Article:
“I will tell you something about stories . . . They aren’t just entertainment. Don’t be fooled. They are all we have, you see, all we have to fight off illness and death.”
― Leslie Marmon Silko
Story Saved Me
A month before I turned 13-years-old, our family moved from the small Western North Carolina town of my sheltered childhood to the big city of Nashville, Tennessee.
It was, what my mother called, “my awkward stage.”
I was too tall and way too skinny. Bad skin, dorky glasses, and a mouth full of braces. I had a bad perm, parted right down the middle. And for some reason, my nose had dramatically outgrown my face.
My wardrobe was unfashionable, and often too short, leaving embarrassing stretches of wrists and ankles were fabric should have been.
This is the package of awesomeness I dropped right down into a small Christian school where it seemed the very sight of me enraged the rest of the 7th graders. (Perhaps it was like a mob’s reaction to coming across someone who has the plague. If you hate them, throw rocks at them, run them out of town, just maybe you won’t get it.)
Life was… hard. I never would have survived it without Nancy Drew.
The Secret of the Old Clock
The Mystery of of the 99 Steps
The Clue of the Leaning Chimney
I devoured every Nancy Drew mystery I could get my hands on. I read so much I even got in trouble for it. My mother threatened to take my books away if I didn’t stop and do my chores. More than one teacher plucked them out from under my desk, or from beneath my textbooks, and kept them until the end of class because I was reading mysteries instead of studying.
Nancy Drew swept me away from the loss of my friends, my home, and a community who loved me. She comforted me in a place where my beloved trees and mountains had been replaced by chainlink fences and city streets. She made me feel strong and capable in a world where I was mocked ceaselessly by my classmates.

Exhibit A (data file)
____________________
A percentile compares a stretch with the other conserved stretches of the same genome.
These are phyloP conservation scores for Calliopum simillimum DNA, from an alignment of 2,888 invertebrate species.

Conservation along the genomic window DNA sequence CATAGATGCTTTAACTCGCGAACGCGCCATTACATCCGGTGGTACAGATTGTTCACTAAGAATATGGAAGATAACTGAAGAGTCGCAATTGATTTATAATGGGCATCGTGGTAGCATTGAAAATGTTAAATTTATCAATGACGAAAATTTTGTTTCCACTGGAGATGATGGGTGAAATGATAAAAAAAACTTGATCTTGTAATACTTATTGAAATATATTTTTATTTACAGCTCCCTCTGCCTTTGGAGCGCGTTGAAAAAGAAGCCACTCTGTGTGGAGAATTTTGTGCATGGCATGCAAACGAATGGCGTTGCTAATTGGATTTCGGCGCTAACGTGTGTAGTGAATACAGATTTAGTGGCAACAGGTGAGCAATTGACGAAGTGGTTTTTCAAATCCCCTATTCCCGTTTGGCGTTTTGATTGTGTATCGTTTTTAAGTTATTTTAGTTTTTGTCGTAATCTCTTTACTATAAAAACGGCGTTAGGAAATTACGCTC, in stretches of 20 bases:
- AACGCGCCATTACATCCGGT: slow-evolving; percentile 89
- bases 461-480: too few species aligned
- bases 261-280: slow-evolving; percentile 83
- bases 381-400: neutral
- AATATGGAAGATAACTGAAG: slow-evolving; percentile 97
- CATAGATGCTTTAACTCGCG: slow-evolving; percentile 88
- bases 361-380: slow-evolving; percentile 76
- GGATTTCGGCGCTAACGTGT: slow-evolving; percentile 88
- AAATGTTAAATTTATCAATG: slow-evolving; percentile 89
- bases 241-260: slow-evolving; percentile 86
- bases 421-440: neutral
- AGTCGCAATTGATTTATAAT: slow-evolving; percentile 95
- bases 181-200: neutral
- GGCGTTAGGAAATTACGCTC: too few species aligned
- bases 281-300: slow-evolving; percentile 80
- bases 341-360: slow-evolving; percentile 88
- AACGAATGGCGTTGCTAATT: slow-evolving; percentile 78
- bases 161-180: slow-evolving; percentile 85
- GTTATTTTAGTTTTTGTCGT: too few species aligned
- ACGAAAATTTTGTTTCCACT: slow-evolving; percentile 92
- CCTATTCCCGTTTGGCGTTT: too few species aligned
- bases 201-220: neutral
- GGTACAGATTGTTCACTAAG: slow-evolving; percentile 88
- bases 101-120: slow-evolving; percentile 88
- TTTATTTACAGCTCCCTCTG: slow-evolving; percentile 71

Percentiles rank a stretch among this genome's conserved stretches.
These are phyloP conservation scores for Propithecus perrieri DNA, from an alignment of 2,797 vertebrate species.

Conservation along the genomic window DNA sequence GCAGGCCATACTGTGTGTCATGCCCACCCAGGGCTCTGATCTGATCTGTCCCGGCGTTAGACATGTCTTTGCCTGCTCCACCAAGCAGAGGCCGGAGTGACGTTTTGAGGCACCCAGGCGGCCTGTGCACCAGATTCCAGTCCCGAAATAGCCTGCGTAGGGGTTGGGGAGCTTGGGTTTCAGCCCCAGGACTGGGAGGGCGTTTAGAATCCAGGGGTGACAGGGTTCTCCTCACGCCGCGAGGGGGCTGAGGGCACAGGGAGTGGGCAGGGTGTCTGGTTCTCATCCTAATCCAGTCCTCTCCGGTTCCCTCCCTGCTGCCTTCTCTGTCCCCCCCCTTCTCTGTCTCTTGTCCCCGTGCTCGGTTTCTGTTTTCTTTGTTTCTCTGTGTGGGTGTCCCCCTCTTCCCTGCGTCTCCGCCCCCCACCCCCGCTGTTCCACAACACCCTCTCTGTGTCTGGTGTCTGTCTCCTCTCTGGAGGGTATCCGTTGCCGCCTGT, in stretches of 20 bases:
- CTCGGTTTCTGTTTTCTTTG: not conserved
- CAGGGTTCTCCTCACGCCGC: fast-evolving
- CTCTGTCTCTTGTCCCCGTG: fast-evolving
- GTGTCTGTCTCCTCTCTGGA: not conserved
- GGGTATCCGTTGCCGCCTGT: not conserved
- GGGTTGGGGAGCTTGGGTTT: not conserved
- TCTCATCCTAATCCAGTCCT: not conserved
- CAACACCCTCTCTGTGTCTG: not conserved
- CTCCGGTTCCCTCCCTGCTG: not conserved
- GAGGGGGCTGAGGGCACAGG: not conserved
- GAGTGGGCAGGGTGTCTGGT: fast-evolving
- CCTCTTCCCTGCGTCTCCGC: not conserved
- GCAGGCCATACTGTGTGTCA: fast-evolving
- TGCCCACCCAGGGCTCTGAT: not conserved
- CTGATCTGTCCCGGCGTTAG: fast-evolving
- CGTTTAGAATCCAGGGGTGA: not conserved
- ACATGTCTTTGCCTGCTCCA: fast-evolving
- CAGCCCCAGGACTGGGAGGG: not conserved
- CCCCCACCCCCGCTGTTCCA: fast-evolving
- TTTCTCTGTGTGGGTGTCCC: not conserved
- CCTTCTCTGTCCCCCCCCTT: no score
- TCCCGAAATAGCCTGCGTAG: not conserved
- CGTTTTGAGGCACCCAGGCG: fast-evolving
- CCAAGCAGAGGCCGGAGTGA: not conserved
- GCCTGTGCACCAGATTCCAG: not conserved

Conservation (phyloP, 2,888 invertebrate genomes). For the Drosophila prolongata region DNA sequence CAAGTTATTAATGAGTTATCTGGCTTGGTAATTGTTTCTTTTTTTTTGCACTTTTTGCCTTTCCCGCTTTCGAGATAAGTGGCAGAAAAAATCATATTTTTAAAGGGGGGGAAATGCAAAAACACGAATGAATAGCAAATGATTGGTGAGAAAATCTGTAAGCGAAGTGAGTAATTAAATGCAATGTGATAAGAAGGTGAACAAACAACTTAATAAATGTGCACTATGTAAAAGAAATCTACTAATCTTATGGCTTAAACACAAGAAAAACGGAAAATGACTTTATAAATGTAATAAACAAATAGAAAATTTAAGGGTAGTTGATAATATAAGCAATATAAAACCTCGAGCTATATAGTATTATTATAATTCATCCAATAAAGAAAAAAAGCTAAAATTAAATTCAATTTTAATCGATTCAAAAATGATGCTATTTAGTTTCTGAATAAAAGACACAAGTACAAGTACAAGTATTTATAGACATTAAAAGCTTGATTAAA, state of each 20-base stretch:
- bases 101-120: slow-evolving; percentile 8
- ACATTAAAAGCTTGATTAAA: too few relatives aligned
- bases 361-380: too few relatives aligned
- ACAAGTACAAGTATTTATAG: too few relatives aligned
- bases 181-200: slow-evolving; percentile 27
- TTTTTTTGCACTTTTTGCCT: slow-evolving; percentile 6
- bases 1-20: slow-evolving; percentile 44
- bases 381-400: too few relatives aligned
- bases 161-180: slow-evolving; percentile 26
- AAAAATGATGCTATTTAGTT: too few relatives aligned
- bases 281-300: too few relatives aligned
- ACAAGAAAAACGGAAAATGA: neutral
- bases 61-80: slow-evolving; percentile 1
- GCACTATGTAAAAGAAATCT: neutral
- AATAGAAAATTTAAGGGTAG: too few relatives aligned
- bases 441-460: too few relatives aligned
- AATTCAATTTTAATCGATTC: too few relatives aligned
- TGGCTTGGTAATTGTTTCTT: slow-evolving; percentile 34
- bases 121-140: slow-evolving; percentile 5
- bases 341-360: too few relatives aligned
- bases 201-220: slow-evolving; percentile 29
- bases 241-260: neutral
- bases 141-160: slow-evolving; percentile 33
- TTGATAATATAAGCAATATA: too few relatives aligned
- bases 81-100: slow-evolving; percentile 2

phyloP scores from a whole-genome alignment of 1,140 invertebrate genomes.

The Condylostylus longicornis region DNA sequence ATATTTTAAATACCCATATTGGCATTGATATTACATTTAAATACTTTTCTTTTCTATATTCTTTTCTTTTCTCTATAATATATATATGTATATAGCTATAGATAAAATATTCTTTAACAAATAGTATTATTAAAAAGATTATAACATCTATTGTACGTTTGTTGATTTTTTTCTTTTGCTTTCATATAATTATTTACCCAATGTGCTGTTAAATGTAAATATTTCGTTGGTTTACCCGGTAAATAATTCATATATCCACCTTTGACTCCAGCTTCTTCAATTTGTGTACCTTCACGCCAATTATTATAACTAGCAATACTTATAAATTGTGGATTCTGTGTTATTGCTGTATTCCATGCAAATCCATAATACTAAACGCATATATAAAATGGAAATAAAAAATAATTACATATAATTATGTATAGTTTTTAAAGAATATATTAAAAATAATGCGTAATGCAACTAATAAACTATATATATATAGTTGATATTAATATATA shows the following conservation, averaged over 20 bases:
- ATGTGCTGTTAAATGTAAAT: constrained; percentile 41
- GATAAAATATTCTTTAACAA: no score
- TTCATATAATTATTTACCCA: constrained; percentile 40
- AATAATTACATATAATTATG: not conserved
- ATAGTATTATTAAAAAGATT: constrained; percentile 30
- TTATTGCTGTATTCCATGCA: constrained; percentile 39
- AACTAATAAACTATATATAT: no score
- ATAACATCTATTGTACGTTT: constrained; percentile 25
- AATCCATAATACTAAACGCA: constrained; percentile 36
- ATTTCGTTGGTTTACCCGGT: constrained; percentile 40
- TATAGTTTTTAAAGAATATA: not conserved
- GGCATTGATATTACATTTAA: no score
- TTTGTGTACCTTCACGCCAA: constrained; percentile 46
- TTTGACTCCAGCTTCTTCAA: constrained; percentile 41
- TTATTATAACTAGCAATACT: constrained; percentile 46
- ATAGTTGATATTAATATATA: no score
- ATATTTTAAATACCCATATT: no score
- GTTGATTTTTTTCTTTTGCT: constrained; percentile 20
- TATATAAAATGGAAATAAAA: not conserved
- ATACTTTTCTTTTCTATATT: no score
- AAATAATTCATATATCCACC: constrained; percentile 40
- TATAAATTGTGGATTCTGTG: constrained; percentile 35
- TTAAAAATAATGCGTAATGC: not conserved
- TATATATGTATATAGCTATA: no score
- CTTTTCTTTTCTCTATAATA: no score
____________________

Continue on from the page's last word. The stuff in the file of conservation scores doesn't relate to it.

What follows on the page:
Story saved me.
The Power of Stories
Stories are powerful. They teach us, and touch our hearts. They help us escape, and they lead us home. Through stories, we find hope and courage.
G.K. Chesterton said it best-
“Fairy tales do not tell children the dragons exist. Children already know that dragons exist. Fairy tales tell children the dragons can be killed.”― G.K. ChestertonTweet
Stories light the way for us during dark times. Even more so when they are stories of faith.
A Story for You
In this truly frightening and sad moment, we need stories.
That is why I am going to give some books away, one each week for the next few weeks, beginning today.
Below you will find the entry form to win a signed copy of Arms Open Wide: A Call to Linger in the Savior’s Presence.
And here is what I am going to do for you- I am going to tag a few chapters that tell the stories of men and women in scripture who faced truly terrifying and discouraging situations, and found that Jesus met them there. I believe their stories will remind you that no matter how dark this moment is, that there is hope.
Dragons, my friend, can still be killed.